How long can Davis survive with the current well water system? Perhaps one to three decades. Can Davis survive significantly longer if it taps into the deep aquifer? Answer: Unknown, and unlikely to be known until substantially more development of the deep aquifer occurs. The costs of different options must be weighed, but one should also weigh the different degrees of uncertainty inherent to these options.

The main problem with staying on wells likely would be significant uncertainty regarding future capacity of the aquifer system to deliver sufficient volumes of water that meet drinking water standards, both with respect to anthropogenic contaminants (e.g., nitrate and salinity from irrigation) and natural contaminants such as selenium and chrome.

Because the amount of water the aquifer can safely yield is unknown, it is also possible that development of that aquifer will lead to overdraft conditions. In the case of groundwater overdraft, the possible detrimental effects are land subsidence, higher energy costs of pumping from deeper static water levels and intrusion of deep saline groundwater that lies below the deep aquifer.

Comments

comments

Enterprise staff

  • Recent Posts

  • Enter your email address to subscribe to this newspaper and receive notifications of new articles by email.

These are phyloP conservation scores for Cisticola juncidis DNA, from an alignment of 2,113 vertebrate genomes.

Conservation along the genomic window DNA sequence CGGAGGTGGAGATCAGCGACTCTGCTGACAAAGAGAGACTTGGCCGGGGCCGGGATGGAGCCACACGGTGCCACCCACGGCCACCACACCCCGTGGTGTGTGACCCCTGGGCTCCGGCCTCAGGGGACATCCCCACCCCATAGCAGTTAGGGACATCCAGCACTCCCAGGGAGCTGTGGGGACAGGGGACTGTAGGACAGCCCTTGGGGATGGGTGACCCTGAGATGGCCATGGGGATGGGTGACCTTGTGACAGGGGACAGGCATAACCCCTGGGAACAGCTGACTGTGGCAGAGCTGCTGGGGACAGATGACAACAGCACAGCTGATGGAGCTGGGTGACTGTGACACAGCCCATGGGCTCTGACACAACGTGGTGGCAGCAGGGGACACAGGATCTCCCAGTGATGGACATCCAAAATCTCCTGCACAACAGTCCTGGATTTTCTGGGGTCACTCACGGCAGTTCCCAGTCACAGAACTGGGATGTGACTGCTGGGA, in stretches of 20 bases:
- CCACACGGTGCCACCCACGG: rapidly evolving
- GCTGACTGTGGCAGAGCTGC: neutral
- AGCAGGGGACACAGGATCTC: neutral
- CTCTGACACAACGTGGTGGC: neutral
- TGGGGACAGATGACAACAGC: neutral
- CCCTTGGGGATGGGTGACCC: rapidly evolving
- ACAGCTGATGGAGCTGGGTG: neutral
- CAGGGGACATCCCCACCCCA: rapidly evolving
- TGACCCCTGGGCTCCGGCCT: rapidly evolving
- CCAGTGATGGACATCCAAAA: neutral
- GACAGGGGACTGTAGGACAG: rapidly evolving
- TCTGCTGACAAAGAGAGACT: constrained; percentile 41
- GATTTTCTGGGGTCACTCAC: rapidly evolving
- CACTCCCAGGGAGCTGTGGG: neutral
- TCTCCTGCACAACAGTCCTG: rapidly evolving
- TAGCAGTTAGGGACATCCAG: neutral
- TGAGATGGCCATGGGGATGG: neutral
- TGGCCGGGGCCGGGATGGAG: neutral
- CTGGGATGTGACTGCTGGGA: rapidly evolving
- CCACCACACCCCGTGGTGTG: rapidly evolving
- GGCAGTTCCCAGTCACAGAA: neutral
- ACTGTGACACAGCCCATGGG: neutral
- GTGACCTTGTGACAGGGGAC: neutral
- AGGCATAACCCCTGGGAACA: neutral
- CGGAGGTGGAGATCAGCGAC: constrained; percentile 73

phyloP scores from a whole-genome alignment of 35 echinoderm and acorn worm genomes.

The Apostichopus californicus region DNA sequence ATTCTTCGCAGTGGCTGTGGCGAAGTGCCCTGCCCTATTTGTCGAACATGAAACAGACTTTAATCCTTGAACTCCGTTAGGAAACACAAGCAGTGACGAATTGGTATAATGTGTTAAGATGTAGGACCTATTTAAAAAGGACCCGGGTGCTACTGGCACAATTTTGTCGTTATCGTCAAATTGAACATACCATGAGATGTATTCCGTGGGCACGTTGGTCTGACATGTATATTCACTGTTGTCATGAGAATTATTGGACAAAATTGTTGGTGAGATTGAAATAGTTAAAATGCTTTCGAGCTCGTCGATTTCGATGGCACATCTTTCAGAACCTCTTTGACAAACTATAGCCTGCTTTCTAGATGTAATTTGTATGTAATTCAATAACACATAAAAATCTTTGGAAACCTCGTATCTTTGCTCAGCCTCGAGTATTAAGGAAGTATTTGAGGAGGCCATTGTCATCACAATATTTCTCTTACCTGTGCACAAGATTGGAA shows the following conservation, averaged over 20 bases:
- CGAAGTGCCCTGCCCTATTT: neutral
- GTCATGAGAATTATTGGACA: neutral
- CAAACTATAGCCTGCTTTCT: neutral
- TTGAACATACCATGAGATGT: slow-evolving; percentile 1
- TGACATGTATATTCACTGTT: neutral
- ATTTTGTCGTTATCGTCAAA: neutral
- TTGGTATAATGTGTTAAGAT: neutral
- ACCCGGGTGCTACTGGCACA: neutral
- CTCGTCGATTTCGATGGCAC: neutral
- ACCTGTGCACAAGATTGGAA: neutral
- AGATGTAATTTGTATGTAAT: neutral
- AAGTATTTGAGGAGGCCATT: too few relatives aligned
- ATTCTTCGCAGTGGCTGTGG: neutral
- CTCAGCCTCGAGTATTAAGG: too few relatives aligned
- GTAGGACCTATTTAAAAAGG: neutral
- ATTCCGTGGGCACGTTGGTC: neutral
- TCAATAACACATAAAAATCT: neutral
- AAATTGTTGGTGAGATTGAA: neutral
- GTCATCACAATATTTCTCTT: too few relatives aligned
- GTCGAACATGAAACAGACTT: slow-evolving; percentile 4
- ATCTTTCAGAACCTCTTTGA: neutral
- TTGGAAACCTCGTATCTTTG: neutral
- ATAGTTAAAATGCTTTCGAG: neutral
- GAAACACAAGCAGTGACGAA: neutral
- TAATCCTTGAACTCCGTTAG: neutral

• .

    News

     
    Local therapists bring ‘Daring Greatly’ movement to Davis

    By Anne Ternus-Bellamy | From Page: A1 | Gallery

     
    Davis area youths learn wilderness survival skills

    By Charlotte Orr | From Page: A1 | Gallery

     
    Crews battle grass fire near Davis

    By Lauren Keene | From Page: A2

    Sorting out the claims after pipe break: Who pays?

    By The Associated Press | From Page: A2

     
    Governor says immigration solution is a priority

    By The Associated Press | From Page: A2

    Firefighters keep Yosemite blaze far from sequoias

    By The Associated Press | From Page: A2

     
    Police nab three for vehicle theft

    By Lauren Keene | From Page: A2

     
    As farmland subsides, aquifer worries mount

    By San Francisco Chronicle | From Page: A3 | Gallery

     
    Pogledich named Yolo County counsel

    By Anne Ternus-Bellamy | From Page: A5 | Gallery

    Tuleyome launches Kickstarter campaign to publish a children’s nature book

    By Special to The Enterprise | From Page: A5 | Gallery

     
    Davis teen on California team for national horticulture competition

    By Special to The Enterprise | From Page: A5 | Gallery

    Truth and authenticity on radio program

    By Special to The Enterprise | From Page: A8

     
    Senior sing-along held monthly